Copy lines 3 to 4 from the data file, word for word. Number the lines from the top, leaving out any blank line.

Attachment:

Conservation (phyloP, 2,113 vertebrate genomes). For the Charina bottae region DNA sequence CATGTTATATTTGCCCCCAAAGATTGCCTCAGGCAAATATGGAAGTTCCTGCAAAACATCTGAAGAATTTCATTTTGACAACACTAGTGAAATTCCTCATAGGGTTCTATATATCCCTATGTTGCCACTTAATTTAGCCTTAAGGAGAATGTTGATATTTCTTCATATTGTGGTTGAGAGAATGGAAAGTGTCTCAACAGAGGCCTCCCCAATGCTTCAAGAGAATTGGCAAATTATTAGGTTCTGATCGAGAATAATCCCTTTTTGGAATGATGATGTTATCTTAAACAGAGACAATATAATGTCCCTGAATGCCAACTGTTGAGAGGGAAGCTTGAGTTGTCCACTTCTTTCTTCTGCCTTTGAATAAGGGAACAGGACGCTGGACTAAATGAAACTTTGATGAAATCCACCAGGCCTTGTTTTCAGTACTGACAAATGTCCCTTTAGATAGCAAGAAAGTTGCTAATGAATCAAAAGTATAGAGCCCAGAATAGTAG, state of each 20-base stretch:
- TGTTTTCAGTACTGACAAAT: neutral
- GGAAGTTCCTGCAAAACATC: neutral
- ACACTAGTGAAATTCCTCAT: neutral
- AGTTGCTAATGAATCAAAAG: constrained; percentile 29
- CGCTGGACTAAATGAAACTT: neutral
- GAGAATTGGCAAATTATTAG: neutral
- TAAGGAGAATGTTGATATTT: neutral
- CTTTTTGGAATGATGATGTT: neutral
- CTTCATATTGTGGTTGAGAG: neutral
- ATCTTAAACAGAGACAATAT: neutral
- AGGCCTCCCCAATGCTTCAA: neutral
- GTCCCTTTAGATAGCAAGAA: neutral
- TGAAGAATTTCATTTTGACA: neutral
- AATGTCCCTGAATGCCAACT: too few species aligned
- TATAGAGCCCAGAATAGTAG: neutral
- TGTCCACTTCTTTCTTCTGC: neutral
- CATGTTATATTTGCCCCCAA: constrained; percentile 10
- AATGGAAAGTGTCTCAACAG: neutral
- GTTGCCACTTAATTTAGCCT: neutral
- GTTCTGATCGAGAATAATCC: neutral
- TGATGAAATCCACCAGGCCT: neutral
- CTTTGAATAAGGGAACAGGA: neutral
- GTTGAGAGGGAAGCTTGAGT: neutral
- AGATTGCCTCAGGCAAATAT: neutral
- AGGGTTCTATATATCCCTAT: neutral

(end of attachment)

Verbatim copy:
- GGAAGTTCCTGCAAAACATC: neutral
- ACACTAGTGAAATTCCTCAT: neutral